Trump sends support to anti-abortion activists at March for Life
By Katharine Jackson WASHINGTON (Reuters) - U.S. President Donald Trump spoke in a pre-recorded video to thousands of anti-abortion activists in Washington on Friday for the 46th March for Life, vowing to veto any legislation that 'weakens the protection of human life.' The event is the largest annual gathering in the United States of opponents of the Supreme Court's 1973 ruling in Roe v. Wade.
By Katharine Jackson
WASHINGTON (Reuters) - U.S. President Donald Trump spoke in a pre-recorded video to thousands of anti-abortion activists in Washington on Friday for the 46th March for Life, vowing to veto any legislation that "weakens the protection of human life."
The event is the largest annual gathering in the United States of opponents of the Supreme Court's 1973 ruling in Roe v. Wade. That ruling found that certain state laws outlawing abortion were an unconstitutional violation of a woman's right to privacy, effectively legalizing abortion nationwide.
"As president, I will always defend the first right in our Declaration of Independence, the right to life," Trump said in remarks recorded in the Oval Office, a right he said extended to "unborn children."
Vice President Mike Pence appeared onstage at the rally to introduce the video, calling Trump, who before entering politics said he supported abortion access, "the most pro-life president in American history."
During his 2016 campaign, Trump vowed to appoint Supreme Court justices he believed would overturn Roe. He has since appointed two justices to the court, Neil Gorsuch and Brett Kavanaugh, cementing the court's 6-3 conservative-leaning majority.
Since the heated Senate confirmation hearings for Kavanaugh, the court has steered clear of some cases on volatile social issues involving abortion.
Marchers held signs saying "Pray to End Abortion" and calling for the defunding Planned Parenthood, a national healthcare provider that provides abortions. "My unexpected pregnancy is now 30!" read another sign.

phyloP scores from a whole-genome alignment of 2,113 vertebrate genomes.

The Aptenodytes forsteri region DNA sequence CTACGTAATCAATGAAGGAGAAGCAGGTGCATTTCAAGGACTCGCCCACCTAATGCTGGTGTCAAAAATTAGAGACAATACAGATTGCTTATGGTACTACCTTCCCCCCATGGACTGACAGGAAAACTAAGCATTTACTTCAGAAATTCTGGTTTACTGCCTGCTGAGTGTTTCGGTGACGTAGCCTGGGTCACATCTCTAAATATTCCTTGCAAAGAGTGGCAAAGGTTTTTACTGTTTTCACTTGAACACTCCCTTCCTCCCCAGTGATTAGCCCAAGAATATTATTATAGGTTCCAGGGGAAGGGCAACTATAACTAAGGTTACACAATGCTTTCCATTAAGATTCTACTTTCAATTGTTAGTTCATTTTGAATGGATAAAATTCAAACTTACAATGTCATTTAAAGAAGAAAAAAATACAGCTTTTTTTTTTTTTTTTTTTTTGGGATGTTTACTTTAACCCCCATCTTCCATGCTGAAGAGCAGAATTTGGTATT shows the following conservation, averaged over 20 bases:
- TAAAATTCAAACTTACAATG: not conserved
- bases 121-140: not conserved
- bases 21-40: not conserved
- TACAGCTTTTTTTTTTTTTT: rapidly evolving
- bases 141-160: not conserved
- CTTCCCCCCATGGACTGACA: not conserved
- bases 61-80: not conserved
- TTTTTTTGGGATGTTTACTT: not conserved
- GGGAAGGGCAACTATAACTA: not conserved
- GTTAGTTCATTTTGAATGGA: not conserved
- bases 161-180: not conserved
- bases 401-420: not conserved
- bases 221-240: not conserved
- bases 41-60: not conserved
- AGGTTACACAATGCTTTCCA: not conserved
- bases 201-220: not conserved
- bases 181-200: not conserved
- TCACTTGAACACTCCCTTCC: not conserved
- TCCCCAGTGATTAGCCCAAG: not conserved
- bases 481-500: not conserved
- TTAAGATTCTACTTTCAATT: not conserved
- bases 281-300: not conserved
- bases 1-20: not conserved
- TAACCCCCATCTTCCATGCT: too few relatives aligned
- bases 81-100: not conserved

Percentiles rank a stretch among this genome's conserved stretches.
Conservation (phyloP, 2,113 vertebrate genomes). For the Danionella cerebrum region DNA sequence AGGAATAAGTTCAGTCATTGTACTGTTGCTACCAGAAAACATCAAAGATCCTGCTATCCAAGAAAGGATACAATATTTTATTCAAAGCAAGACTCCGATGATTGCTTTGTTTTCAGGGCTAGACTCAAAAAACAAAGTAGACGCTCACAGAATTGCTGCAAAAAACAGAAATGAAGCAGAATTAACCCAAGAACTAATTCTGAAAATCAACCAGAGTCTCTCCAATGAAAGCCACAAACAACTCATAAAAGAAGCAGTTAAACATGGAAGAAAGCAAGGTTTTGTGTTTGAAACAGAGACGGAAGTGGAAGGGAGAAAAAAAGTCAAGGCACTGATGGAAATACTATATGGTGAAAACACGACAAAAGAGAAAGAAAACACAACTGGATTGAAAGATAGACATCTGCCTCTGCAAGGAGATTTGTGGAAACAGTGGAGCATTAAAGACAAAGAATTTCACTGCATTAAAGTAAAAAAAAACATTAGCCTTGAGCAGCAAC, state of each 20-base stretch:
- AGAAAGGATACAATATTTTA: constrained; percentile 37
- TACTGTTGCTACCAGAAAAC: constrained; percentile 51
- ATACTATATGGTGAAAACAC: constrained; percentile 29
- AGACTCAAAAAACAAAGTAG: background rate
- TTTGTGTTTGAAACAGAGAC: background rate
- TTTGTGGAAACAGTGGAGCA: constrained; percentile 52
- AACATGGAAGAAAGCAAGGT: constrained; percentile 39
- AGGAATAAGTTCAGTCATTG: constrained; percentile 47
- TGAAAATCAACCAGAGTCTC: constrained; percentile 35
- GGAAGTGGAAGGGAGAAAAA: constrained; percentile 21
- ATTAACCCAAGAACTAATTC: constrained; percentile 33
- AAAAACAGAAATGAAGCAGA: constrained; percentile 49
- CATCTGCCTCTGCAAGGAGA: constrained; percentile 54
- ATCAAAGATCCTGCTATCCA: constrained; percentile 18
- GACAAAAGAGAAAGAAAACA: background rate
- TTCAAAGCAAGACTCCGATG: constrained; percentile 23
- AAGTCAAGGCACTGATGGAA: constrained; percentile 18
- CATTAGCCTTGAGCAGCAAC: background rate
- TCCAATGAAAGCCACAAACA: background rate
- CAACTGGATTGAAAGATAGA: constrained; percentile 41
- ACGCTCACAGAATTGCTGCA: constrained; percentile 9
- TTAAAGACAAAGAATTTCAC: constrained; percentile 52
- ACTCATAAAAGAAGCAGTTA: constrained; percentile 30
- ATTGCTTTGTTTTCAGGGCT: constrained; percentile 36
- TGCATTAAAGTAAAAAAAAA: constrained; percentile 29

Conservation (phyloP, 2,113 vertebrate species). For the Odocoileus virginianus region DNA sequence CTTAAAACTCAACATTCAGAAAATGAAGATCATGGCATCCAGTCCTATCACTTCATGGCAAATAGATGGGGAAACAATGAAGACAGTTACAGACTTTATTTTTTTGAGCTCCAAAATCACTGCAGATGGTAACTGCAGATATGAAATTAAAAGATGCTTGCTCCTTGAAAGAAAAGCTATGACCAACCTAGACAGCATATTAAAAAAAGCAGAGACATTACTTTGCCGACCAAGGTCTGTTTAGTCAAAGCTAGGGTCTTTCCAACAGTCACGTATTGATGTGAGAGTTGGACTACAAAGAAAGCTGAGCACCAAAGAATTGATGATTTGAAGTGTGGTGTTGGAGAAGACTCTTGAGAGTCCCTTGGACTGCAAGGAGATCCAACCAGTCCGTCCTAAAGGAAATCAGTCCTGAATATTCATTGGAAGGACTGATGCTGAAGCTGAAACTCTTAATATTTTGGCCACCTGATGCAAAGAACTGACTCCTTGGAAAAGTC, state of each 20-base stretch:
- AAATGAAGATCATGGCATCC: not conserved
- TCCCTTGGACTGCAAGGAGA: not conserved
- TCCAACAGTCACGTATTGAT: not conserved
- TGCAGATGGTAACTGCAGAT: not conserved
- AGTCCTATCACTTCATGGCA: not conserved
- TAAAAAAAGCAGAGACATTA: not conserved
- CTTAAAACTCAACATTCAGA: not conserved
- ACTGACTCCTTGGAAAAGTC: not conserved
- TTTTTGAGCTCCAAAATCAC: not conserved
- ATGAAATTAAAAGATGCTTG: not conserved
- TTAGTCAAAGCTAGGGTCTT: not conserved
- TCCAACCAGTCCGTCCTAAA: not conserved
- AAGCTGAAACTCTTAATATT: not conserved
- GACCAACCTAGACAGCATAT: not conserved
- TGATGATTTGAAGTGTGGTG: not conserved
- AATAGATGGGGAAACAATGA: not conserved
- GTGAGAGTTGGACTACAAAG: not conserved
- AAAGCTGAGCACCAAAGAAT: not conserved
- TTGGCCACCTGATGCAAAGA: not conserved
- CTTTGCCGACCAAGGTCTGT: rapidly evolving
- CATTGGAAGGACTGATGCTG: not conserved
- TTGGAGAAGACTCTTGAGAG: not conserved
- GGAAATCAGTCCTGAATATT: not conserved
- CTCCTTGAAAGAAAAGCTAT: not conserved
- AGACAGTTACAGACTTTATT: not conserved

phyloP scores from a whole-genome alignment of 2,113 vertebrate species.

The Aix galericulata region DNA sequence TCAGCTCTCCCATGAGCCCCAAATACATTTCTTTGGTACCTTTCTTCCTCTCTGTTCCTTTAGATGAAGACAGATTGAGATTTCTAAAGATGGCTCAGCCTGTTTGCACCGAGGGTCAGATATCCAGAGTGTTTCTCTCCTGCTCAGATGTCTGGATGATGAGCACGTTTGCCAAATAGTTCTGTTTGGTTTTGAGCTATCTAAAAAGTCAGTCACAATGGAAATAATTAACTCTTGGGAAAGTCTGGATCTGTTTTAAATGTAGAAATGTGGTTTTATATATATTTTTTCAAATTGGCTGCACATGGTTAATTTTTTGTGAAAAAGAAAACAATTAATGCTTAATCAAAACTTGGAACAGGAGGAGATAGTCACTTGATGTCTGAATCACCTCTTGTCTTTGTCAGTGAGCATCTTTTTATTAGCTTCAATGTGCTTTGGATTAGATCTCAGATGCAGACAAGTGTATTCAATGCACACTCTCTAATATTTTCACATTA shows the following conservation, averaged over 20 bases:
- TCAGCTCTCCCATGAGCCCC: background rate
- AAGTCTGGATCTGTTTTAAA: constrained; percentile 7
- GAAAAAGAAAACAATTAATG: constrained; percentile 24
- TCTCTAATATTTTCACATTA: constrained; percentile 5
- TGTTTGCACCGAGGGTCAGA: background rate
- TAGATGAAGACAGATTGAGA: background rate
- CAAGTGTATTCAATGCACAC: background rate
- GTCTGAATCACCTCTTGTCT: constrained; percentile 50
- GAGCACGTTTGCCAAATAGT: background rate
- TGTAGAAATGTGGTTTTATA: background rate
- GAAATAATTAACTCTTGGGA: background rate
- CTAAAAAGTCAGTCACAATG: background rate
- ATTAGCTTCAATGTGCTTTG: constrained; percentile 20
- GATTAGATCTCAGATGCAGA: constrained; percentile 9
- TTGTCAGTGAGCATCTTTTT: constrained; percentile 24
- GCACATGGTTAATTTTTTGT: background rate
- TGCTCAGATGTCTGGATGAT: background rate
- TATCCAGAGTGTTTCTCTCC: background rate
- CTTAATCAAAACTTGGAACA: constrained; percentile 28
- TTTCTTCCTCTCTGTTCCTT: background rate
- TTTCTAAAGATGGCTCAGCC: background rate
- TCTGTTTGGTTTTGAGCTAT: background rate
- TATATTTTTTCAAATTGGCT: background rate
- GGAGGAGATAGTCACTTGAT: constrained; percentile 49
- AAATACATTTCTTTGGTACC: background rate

One marcher said she had an abortion when she was 15 but had been opposed to abortion ever since the birth of her first daughter.
"Every child is human even in utero and they deserve the right to life," Sheila, a 56-year-old Maryland resident, said in an interview, declining to give her last name because of the political divisiveness of the subject.
Speakers at this year's rally include Congressman Dan Lipinski, a Democrat, and Congressman Chris Smith, a Republican.
Supporters of abortion access say bans infringe on women's rights and health, and lead to greater rates of injury and death among pregnant women.
About half of U.S. adults say abortion should be legal, according to a Reuters/Ipsos poll last year, with about 68 percent of Democrats supporting abortion access compared to about 31 percent of Republicans.
(Additional reporting and writing by Jonathan Allen; Editing by Scott Malone, Bill Berkrot and Tom Brown)
This story has not been edited by Firstpost staff and is generated by auto-feed.
By Robin Emmott and John Irish | BRUSSELS/PARIS BRUSSELS/PARIS France and Germany will agree to a U.S. plan for NATO to take a bigger role in the fight against Islamic militants at a meeting with President Donald Trump on Thursday, but insist the move is purely symbolic, four senior European diplomats said.The decision to allow the North Atlantic Treaty Organization to join the coalition against Islamic State in Syria and Iraq follows weeks of pressure on the two allies, who are wary of NATO confronting Russia in Syria and of alienating Arab countries who see NATO as pushing a pro-Western agenda."NATO as an institution will join the coalition," said one senior diplomat involved in the discussions. "The question is whether this just a symbolic gesture to the United States
BEIJING Chinese President Xi Jinping on Wednesday called for greater efforts to make the country's navy a world class one, strong in operations on, below and above the surface, as it steps up its ability to project power far from its shores.China's navy has taken an increasingly prominent role in recent months, with a rising star admiral taking command, its first aircraft carrier sailing around self-ruled Taiwan and a new aircraft carrier launched last month.With President Donald Trump promising a US shipbuilding spree and unnerving Beijing with his unpredictable approach on hot button issues including Taiwan and the South and East China Seas, China is pushing to narrow the gap with the U.S. Navy.Inspecting navy headquarters, Xi said the navy should "aim for the top ranks in the world", the Defence Ministry said in a statement about his visit."Building a strong and modern navy is an important mark of a top ranking global military," the ministry paraphrased Xi as saying.